Oklahoma struggles to pay for schools after slashing taxes
April 28, 2017
OKLAHOMA CITY (AP) — Four years ago, Oklahoma's oil patch was booming, unemployment was falling and state lawmakers were debating what to do with $200 million in surplus revenue.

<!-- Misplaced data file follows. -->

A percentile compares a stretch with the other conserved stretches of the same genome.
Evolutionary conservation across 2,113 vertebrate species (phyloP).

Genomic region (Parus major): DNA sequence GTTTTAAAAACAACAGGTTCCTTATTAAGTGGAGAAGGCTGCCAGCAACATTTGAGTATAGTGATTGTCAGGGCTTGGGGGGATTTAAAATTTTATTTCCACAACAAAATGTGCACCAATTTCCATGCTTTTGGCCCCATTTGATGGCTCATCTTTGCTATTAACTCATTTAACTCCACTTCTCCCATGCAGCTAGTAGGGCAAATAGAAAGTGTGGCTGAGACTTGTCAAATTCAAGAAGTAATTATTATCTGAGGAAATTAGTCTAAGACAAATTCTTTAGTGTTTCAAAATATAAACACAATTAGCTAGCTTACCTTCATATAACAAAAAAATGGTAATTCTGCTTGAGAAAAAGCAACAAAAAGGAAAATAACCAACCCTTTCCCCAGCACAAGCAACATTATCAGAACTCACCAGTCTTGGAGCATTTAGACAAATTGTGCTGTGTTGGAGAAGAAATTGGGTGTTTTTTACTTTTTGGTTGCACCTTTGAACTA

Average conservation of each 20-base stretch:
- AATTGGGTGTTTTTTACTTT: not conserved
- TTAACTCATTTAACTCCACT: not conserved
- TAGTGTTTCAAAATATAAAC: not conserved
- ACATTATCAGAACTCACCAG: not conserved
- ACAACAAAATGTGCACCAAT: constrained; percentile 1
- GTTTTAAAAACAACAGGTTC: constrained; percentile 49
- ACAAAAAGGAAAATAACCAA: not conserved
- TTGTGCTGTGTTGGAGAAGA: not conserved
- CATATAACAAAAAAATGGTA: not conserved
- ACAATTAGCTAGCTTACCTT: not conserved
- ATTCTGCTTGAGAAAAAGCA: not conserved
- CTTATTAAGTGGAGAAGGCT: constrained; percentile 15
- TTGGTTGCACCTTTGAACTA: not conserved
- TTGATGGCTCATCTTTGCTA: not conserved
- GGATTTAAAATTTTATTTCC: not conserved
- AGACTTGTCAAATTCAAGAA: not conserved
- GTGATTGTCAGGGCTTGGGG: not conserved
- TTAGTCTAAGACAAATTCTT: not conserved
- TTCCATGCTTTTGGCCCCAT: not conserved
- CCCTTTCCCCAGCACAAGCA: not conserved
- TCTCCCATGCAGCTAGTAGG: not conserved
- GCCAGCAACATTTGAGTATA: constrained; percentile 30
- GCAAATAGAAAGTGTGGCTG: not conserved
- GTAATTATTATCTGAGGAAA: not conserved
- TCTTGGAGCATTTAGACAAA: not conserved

Republicans who control state government successfully pushed to reduce the state's top income tax rate, slash the oil and gas production tax rate from 7 percent to 2 percent and give more tax incentives to industry.
But the boom ended and the money dried up. Now the once-unwavering confidence in the wisdom of lower taxes has given way to a growing panic over how to pay for basic services such as schools, health c...